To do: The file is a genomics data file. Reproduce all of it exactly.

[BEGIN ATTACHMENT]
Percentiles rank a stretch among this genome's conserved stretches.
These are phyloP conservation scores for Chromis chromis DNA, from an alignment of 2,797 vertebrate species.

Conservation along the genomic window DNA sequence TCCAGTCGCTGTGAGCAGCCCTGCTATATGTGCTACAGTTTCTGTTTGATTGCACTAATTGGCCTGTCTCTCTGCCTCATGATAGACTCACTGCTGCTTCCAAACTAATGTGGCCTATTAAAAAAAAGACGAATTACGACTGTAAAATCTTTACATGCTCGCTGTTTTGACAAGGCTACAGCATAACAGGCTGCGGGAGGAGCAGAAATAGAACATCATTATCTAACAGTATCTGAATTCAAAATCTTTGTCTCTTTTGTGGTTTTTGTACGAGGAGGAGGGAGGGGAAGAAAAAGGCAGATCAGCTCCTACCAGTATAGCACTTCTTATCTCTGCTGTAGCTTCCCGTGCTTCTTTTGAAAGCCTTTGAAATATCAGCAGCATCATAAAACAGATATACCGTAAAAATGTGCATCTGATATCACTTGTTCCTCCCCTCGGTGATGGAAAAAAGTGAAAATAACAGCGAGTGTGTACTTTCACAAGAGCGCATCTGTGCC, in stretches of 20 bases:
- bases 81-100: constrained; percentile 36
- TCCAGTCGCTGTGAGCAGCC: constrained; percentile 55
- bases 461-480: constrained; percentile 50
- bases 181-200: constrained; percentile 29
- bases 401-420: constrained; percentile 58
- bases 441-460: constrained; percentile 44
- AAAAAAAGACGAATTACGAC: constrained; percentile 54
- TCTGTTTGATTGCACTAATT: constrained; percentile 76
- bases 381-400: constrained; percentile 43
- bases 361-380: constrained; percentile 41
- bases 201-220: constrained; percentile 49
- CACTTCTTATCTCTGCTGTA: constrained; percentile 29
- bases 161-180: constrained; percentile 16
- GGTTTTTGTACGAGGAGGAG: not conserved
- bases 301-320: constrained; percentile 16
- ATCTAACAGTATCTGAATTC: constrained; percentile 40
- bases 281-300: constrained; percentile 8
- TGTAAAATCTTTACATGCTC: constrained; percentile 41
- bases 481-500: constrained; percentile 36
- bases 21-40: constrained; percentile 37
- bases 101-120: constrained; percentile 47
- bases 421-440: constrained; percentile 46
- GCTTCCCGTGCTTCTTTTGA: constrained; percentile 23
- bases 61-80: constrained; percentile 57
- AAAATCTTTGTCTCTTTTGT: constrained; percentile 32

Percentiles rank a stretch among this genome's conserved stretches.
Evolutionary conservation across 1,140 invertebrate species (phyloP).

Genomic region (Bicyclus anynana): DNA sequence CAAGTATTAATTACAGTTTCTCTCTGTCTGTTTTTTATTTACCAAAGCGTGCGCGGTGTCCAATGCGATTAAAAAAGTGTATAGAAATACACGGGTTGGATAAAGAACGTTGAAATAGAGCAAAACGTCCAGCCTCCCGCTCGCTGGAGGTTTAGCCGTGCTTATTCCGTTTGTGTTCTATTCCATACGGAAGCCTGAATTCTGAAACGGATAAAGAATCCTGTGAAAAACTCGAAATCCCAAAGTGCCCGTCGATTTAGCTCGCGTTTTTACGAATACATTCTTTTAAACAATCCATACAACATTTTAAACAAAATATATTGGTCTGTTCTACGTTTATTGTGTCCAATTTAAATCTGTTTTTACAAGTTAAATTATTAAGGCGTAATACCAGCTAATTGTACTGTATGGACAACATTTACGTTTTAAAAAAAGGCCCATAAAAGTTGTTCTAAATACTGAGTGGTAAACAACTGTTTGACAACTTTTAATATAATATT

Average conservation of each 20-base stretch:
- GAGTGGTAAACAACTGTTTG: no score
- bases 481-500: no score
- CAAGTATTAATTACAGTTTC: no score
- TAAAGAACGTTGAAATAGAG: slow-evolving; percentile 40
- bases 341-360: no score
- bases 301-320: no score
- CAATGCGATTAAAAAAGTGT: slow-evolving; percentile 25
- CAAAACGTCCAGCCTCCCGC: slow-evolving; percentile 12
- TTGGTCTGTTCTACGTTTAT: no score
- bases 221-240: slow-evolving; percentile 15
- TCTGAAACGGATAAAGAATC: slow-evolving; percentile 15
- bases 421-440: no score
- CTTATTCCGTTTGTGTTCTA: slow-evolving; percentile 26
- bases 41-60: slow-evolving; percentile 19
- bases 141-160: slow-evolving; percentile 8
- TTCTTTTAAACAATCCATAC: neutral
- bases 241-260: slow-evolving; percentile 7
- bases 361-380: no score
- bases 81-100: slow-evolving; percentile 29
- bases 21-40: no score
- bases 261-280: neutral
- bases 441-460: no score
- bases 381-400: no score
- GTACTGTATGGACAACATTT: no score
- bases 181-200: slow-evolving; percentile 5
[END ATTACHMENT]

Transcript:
Percentiles rank a stretch among this genome's conserved stretches.
These are phyloP conservation scores for Chromis chromis DNA, from an alignment of 2,797 vertebrate species.

Conservation along the genomic window DNA sequence TCCAGTCGCTGTGAGCAGCCCTGCTATATGTGCTACAGTTTCTGTTTGATTGCACTAATTGGCCTGTCTCTCTGCCTCATGATAGACTCACTGCTGCTTCCAAACTAATGTGGCCTATTAAAAAAAAGACGAATTACGACTGTAAAATCTTTACATGCTCGCTGTTTTGACAAGGCTACAGCATAACAGGCTGCGGGAGGAGCAGAAATAGAACATCATTATCTAACAGTATCTGAATTCAAAATCTTTGTCTCTTTTGTGGTTTTTGTACGAGGAGGAGGGAGGGGAAGAAAAAGGCAGATCAGCTCCTACCAGTATAGCACTTCTTATCTCTGCTGTAGCTTCCCGTGCTTCTTTTGAAAGCCTTTGAAATATCAGCAGCATCATAAAACAGATATACCGTAAAAATGTGCATCTGATATCACTTGTTCCTCCCCTCGGTGATGGAAAAAAGTGAAAATAACAGCGAGTGTGTACTTTCACAAGAGCGCATCTGTGCC, in stretches of 20 bases:
- bases 81-100: constrained; percentile 36
- TCCAGTCGCTGTGAGCAGCC: constrained; percentile 55
- bases 461-480: constrained; percentile 50
- bases 181-200: constrained; percentile 29
- bases 401-420: constrained; percentile 58
- bases 441-460: constrained; percentile 44
- AAAAAAAGACGAATTACGAC: constrained; percentile 54
- TCTGTTTGATTGCACTAATT: constrained; percentile 76
- bases 381-400: constrained; percentile 43
- bases 361-380: constrained; percentile 41
- bases 201-220: constrained; percentile 49
- CACTTCTTATCTCTGCTGTA: constrained; percentile 29
- bases 161-180: constrained; percentile 16
- GGTTTTTGTACGAGGAGGAG: not conserved
- bases 301-320: constrained; percentile 16
- ATCTAACAGTATCTGAATTC: constrained; percentile 40
- bases 281-300: constrained; percentile 8
- TGTAAAATCTTTACATGCTC: constrained; percentile 41
- bases 481-500: constrained; percentile 36
- bases 21-40: constrained; percentile 37
- bases 101-120: constrained; percentile 47
- bases 421-440: constrained; percentile 46
- GCTTCCCGTGCTTCTTTTGA: constrained; percentile 23
- bases 61-80: constrained; percentile 57
- AAAATCTTTGTCTCTTTTGT: constrained; percentile 32

Percentiles rank a stretch among this genome's conserved stretches.
Evolutionary conservation across 1,140 invertebrate species (phyloP).

Genomic region (Bicyclus anynana): DNA sequence CAAGTATTAATTACAGTTTCTCTCTGTCTGTTTTTTATTTACCAAAGCGTGCGCGGTGTCCAATGCGATTAAAAAAGTGTATAGAAATACACGGGTTGGATAAAGAACGTTGAAATAGAGCAAAACGTCCAGCCTCCCGCTCGCTGGAGGTTTAGCCGTGCTTATTCCGTTTGTGTTCTATTCCATACGGAAGCCTGAATTCTGAAACGGATAAAGAATCCTGTGAAAAACTCGAAATCCCAAAGTGCCCGTCGATTTAGCTCGCGTTTTTACGAATACATTCTTTTAAACAATCCATACAACATTTTAAACAAAATATATTGGTCTGTTCTACGTTTATTGTGTCCAATTTAAATCTGTTTTTACAAGTTAAATTATTAAGGCGTAATACCAGCTAATTGTACTGTATGGACAACATTTACGTTTTAAAAAAAGGCCCATAAAAGTTGTTCTAAATACTGAGTGGTAAACAACTGTTTGACAACTTTTAATATAATATT

Average conservation of each 20-base stretch:
- GAGTGGTAAACAACTGTTTG: no score
- bases 481-500: no score
- CAAGTATTAATTACAGTTTC: no score
- TAAAGAACGTTGAAATAGAG: slow-evolving; percentile 40
- bases 341-360: no score
- bases 301-320: no score
- CAATGCGATTAAAAAAGTGT: slow-evolving; percentile 25
- CAAAACGTCCAGCCTCCCGC: slow-evolving; percentile 12
- TTGGTCTGTTCTACGTTTAT: no score
- bases 221-240: slow-evolving; percentile 15
- TCTGAAACGGATAAAGAATC: slow-evolving; percentile 15
- bases 421-440: no score
- CTTATTCCGTTTGTGTTCTA: slow-evolving; percentile 26
- bases 41-60: slow-evolving; percentile 19
- bases 141-160: slow-evolving; percentile 8
- TTCTTTTAAACAATCCATAC: neutral
- bases 241-260: slow-evolving; percentile 7
- bases 361-380: no score
- bases 81-100: slow-evolving; percentile 29
- bases 21-40: no score
- bases 261-280: neutral
- bases 441-460: no score
- bases 381-400: no score
- GTACTGTATGGACAACATTT: no score
- bases 181-200: slow-evolving; percentile 5